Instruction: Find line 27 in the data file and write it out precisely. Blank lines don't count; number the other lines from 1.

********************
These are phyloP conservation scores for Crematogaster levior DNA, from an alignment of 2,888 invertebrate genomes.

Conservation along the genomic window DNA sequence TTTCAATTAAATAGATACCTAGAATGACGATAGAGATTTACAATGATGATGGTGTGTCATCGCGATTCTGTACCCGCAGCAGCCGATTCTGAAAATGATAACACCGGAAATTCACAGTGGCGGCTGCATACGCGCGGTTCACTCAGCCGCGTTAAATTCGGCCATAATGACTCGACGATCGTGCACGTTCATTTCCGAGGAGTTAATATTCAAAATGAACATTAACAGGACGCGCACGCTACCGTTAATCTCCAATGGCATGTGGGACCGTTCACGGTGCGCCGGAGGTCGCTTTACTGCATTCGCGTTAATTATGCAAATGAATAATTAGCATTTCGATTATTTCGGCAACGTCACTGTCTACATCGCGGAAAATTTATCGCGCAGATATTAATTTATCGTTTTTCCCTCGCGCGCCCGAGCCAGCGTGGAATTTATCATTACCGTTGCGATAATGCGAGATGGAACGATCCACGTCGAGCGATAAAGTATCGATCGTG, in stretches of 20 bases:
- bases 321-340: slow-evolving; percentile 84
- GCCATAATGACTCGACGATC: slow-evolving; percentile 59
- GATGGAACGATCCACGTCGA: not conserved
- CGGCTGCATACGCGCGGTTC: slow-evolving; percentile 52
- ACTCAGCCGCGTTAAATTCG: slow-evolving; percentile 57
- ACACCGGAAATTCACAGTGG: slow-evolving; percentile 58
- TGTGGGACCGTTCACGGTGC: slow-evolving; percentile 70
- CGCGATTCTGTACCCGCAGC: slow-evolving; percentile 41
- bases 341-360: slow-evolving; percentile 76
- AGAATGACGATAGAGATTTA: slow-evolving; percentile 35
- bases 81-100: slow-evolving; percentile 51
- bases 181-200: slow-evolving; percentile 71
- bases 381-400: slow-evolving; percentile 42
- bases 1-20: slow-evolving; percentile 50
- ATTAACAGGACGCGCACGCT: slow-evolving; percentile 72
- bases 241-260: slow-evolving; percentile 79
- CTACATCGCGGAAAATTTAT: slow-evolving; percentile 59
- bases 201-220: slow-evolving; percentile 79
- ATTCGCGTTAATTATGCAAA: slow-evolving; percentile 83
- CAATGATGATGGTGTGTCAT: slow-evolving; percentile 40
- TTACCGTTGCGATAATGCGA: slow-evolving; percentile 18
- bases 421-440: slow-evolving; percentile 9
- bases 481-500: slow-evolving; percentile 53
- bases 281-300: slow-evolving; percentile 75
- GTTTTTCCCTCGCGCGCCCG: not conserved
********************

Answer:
- GTTTTTCCCTCGCGCGCCCG: not conserved